Reiss makes some well argued points on occasion about the dynamic of markets, using a number of simplified, illustrative models (some taken from game theory or risk analysis) to explain his key points. Thus he shows that the dynamic of financial asset prices in capitalism is different to that for the prices of most other goods and services (e.g. when asset prices rise that often makes them more rather than less attractive to potential buyers – like those buying houses, or shares – on the basis that what goes up must continue to go up). He also discusses issues such as how statistical measurements within capitalism don’t always take into account such apparent market distortions – inflation measurements, for example, typically don’t include asset prices for houses, bonds, shares and so on, despite their prominence in the economy.

Reiss argues for a financial transaction tax on secondary sharedealing to stop stock market bubbles, and land reform and banking reform to address housing bubbles. He also argues against private pensions on the grounds that these also encourage asset price bubbles and crashes, and that the banks should not ‘create money’ for non-productive purposes like the granting of mortgages, share and derivatives dealing, and so on.

There are a number of problems with these so-called solutions to modern economic problems, however. One is that the proverbial genie is already out of the bottle and won’t go back in. If any government tried to implement these reforms they would only serve to prompt a massive outflow of capital to parts of the world economy that did not impose such restrictions. Such a capital outflow would cripple any economy and no government in the modern world would seriously contemplate it.

Also, Reiss is missing a trick, because he has focused almost entirely on what might be termed the financial and credit-based superstructure of capitalism as a system rather than its fundamentals. Indeed, it is illustrative that Marx and Marxian economics are not mentioned at all. This is a serious omission because Marxian economics explains why the surface phenomena within capitalism that Reiss rails against are the reflection of the deeper, underlying ‘laws of motion’ of the market economy.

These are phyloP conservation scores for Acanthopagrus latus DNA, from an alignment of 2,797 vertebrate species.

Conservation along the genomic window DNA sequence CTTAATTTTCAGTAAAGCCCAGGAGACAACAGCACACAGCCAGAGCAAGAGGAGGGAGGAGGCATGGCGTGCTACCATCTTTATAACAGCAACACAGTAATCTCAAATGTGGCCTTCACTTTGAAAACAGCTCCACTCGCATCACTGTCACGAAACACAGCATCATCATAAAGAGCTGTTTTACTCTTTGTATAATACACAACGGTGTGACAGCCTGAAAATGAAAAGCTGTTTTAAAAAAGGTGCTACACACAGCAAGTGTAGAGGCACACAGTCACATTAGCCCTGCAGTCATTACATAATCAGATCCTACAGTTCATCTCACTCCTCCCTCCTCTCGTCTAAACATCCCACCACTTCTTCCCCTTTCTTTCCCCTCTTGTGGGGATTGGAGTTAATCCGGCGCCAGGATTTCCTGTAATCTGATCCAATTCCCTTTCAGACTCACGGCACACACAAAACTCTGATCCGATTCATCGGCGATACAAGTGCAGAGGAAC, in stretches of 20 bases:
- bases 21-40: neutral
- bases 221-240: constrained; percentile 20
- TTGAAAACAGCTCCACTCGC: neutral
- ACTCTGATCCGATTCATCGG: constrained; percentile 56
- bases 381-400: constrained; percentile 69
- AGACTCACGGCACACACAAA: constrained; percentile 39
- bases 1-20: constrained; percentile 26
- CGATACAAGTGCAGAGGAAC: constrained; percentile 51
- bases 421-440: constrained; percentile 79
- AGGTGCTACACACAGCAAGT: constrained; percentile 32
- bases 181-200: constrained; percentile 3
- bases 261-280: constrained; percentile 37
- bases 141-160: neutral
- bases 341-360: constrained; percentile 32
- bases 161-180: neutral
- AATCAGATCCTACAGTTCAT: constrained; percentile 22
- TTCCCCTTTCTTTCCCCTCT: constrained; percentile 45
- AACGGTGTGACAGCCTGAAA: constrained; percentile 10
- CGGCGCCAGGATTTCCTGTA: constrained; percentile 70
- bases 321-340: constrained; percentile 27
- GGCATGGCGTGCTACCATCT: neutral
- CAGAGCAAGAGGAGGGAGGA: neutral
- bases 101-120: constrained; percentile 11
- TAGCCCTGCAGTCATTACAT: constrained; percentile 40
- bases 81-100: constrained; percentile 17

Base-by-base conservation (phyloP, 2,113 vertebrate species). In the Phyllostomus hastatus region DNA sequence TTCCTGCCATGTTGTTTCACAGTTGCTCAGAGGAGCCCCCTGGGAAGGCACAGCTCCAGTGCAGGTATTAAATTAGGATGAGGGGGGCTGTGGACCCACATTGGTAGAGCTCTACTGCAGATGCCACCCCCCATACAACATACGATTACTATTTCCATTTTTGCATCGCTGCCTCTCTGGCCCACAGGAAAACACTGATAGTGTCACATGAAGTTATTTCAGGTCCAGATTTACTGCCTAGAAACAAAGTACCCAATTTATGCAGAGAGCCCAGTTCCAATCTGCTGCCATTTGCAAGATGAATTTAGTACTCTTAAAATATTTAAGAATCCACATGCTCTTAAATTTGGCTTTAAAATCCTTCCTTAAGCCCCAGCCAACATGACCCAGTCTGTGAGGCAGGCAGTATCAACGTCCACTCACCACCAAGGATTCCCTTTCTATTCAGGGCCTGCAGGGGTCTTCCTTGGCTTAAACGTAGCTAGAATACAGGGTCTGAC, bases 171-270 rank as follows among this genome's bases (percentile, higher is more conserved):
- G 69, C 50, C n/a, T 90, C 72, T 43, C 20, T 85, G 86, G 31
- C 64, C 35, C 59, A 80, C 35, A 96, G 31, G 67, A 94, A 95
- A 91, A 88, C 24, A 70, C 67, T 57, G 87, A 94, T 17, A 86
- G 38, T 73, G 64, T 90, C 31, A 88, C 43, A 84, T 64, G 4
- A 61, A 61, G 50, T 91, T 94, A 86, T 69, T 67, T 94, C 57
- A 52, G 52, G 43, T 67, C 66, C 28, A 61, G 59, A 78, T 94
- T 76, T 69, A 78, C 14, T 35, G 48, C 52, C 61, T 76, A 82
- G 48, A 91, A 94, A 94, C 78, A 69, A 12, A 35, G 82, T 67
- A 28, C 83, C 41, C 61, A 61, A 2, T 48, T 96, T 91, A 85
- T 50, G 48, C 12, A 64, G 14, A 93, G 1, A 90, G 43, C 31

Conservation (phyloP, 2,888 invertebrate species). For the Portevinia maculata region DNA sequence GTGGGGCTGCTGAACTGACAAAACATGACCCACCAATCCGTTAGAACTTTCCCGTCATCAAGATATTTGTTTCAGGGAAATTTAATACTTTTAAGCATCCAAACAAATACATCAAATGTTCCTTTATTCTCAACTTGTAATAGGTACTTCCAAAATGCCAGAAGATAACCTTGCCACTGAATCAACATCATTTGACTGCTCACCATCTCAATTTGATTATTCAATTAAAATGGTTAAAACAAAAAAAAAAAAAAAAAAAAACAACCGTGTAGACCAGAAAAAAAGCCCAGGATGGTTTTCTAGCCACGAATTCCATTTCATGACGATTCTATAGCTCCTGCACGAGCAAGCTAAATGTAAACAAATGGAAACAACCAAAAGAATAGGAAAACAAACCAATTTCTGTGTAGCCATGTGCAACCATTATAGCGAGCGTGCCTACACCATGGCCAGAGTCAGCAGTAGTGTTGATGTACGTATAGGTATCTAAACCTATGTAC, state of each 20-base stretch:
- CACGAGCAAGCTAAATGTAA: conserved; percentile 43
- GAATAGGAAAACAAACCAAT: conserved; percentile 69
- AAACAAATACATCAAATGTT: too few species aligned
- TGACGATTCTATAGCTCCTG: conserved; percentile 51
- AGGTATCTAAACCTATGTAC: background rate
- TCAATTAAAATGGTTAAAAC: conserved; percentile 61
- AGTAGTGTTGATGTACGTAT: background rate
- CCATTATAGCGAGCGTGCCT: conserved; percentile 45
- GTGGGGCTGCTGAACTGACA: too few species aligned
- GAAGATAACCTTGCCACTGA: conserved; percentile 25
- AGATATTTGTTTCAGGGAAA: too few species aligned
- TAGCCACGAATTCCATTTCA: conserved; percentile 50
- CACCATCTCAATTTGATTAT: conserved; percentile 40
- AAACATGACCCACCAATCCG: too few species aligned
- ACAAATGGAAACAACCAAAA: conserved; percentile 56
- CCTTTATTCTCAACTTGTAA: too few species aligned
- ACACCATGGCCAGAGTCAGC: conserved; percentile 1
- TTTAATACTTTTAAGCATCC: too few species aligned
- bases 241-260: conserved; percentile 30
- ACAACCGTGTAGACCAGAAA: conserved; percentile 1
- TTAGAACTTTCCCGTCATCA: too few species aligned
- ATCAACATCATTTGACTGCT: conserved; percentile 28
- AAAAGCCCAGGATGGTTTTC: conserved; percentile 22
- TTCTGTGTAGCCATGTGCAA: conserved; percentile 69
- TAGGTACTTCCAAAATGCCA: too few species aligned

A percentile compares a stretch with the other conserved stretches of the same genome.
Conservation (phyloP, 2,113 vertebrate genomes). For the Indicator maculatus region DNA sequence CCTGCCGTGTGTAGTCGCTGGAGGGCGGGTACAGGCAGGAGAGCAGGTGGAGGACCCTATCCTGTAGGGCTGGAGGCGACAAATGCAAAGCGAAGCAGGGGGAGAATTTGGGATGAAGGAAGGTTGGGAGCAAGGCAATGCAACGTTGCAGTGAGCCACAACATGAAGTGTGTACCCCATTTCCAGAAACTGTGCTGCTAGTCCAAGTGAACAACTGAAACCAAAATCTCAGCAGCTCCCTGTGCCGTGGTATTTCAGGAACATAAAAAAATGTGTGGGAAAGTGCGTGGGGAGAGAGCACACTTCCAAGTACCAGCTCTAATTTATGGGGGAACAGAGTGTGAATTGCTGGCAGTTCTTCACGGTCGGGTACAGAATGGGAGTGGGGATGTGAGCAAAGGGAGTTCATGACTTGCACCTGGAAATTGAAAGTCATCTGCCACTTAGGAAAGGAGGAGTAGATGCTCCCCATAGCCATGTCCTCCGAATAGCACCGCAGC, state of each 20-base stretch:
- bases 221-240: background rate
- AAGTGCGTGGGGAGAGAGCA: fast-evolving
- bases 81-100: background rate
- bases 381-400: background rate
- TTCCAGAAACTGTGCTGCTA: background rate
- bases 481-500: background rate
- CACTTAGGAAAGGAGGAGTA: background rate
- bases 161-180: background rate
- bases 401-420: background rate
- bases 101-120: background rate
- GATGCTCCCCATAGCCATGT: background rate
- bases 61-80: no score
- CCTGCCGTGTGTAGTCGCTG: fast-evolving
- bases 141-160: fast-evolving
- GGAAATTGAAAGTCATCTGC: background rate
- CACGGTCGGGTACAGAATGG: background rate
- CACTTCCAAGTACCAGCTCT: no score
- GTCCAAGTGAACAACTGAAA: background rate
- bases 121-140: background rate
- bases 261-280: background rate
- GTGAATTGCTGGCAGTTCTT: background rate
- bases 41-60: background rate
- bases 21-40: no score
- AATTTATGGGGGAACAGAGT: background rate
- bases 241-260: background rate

To take one example, the problem within capitalism regarding housing and mortgages is not that large numbers of people are debt-slaves to banks and that this situation needs reforming (there are plenty of countries in the world where renting – part of Reiss’s favoured solution – is more common than buying houses using mortgages, and people there are no better off because of it). The real problem is that capitalism everywhere is based on an antagonistic system of income distribution where the vast majority of the population cannot directly access housing on the basis of need. Access to this housing is dependant instead on their ability to use their restricted salaries, wages or benefits to pay for it. But those who own the land and the houses (as well as the factories and offices, etc more generally) naturally wish to pay their workers as little as possible, so there is a clash of interests. It is this intrinsically class-divided aspect of capitalism, combined with the anarchic, unplanned nature of the market economy’s expansion that is a consequence of its competitive nature, which is the real issue. It is this that causes permanent social problems like poor housing and also periodic economic crises. Credit and asset price bubbles are an aggravating feature of this, but not its fundamental cause (for instance, there would have been no sub-prime mortgage crisis without an impoverished section of the working class in need of these sub-prime mortgages . . . ).

For Marx, the financial apparatus of capitalism and the periodic expansion and contraction of its credit system wasn’t the problem of itself, but essentially a reflection of it. Indeed, at root, it is focusing almost exclusively on this surface phenomenon rather than the deeper, underlying structural factors within capitalism that has led Reiss astray in this otherwise readable book.